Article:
The cisco (Coregonus artedi) and the bloater (Coregonus hoyi) both played critical roles in the trophic dynamics of the Great Lakes. They were the primary native prey species for top predator fish such as the lake trout. By the 1950’s, however, overfishing and competition with non-native, plankton-eating prey fish (alewife) caused the collapse of these native prey species, and subsequently contributed to the collapse of the lake trout fishery. Re-establishing sustainable populations of cisco and bloater in Lake Ontario, through propagation and stocking is the focus of a cooperative, international effort between the New York State Department of Environmental ConservationOntario Ministry of Natural Resources and Forestry, the U.S. Fish and Wildlife Service's Northeast Fishery Center, Lower Great Lakes Fish and Wildlife Conservation Office, and the Allegheny National Fish Hatchery, the U.S. Geological Survey- Tunison Lab in New York, and the Great Lakes Fishery Commission. Since 2017, we have stocked out 555,000 cisco in Lake Ontario. Our efforts are now focused on restoring bloater in Lake Ontario. We are developing rearing capacity at the Northeast Fishery Center and at the Allegheny National Fish Hatchery to achieve annual stocking goal of 500,000 fingerling and yearling bloaters for Lake Ontario. We also are working to improve breeding and culture protocols, which we will share with our partners across the Great Lakes to help them restore bloater in other Lakes. Our collective efforts not only benefit lake trout but anglers will win too.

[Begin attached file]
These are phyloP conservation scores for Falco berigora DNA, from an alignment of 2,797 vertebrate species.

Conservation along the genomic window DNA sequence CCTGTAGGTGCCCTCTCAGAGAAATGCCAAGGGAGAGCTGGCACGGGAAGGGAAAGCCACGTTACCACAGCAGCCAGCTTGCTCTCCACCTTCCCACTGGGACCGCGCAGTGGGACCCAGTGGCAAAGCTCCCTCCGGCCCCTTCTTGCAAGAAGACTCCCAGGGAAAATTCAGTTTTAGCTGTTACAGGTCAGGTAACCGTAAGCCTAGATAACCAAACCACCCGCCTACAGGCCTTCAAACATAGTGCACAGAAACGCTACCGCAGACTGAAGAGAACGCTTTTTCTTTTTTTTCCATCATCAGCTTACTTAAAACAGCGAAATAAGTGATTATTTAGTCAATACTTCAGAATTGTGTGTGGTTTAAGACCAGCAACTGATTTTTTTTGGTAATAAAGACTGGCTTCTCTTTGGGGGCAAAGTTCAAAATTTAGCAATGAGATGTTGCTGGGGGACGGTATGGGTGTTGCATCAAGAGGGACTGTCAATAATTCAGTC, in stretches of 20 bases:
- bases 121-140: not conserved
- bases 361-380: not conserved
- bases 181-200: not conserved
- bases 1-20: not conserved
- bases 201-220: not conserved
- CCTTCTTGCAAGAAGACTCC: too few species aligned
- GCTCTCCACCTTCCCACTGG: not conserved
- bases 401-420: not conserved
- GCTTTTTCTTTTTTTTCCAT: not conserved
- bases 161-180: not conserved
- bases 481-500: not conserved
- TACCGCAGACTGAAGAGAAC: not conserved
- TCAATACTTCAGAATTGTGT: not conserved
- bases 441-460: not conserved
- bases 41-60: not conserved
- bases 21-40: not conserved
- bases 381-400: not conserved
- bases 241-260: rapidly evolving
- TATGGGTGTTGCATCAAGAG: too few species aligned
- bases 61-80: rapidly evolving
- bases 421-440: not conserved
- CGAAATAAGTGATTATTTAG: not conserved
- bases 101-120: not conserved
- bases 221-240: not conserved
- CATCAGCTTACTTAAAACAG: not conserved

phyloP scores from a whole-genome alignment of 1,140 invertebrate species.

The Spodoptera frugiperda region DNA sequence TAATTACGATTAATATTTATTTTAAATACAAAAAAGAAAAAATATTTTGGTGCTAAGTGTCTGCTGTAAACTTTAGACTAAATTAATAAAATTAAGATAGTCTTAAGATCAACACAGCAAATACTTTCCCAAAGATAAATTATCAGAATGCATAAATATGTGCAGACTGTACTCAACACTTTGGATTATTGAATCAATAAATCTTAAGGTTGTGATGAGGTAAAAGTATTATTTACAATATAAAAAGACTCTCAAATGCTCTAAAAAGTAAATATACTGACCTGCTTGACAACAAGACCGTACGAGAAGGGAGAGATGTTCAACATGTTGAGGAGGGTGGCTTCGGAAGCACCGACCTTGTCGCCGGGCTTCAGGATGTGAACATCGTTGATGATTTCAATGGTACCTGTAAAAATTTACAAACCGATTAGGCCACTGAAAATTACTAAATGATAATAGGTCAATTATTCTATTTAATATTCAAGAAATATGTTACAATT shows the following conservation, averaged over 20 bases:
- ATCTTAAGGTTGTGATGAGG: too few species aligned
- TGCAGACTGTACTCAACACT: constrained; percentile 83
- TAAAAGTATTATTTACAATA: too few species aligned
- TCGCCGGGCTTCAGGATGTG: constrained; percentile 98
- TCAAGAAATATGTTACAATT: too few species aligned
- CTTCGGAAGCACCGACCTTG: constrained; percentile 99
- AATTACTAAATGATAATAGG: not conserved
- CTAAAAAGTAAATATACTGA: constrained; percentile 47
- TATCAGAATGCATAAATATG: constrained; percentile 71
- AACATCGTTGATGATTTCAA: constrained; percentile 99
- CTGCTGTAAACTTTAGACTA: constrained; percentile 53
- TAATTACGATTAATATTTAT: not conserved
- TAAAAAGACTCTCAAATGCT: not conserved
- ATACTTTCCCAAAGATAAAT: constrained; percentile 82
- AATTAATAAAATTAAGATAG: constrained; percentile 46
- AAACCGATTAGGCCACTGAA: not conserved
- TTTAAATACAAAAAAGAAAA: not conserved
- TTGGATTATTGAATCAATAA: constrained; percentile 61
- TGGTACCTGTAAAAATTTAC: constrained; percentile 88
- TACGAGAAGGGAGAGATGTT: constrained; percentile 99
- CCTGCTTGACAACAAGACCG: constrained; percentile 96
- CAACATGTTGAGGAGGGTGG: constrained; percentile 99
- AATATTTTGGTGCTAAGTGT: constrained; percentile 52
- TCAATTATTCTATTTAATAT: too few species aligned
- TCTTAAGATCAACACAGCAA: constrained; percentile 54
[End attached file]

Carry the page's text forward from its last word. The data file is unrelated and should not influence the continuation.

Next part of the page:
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Juvenile Northern Pike in aquarium at Gavins Point National Fish Hatchery, South Dakota
The Fish and Aquatic Conservation program leads aquatic conservation efforts for the U.S. Fish and Wildlife Service. We are committed to tackling the nation’s highest priority aquatic conservation and recreational challenges to conserve, restore, and enhance fisheries for future generations.


View of Allegheny National Fish Hatchery from the Kinzua Dam
The Allegheny National Fish Hatchery (ANFH), located in Warren, Pennsylvania produces lake trout and bloaters for restoration in Lakes Erie and Ontario. The hatchery is one of 11 National Fish Hatcheries throughout the Northeast Region working to restore, enhance and maintain heritage fisheries for...
A cisco fish with coloring dusky gray to bluish on the back, silvery on the sides, and white on the underside being held laying on its side across two hands.
The Northeast Fishery Center (Center), located in Lamar, PA includes the Lamar Fish Health Center and the Lamar National Fish Hatchery and Fish Technology Center. We help guide and conduct the science and technology needed to restore and conserve species and their habitats. Our research helps...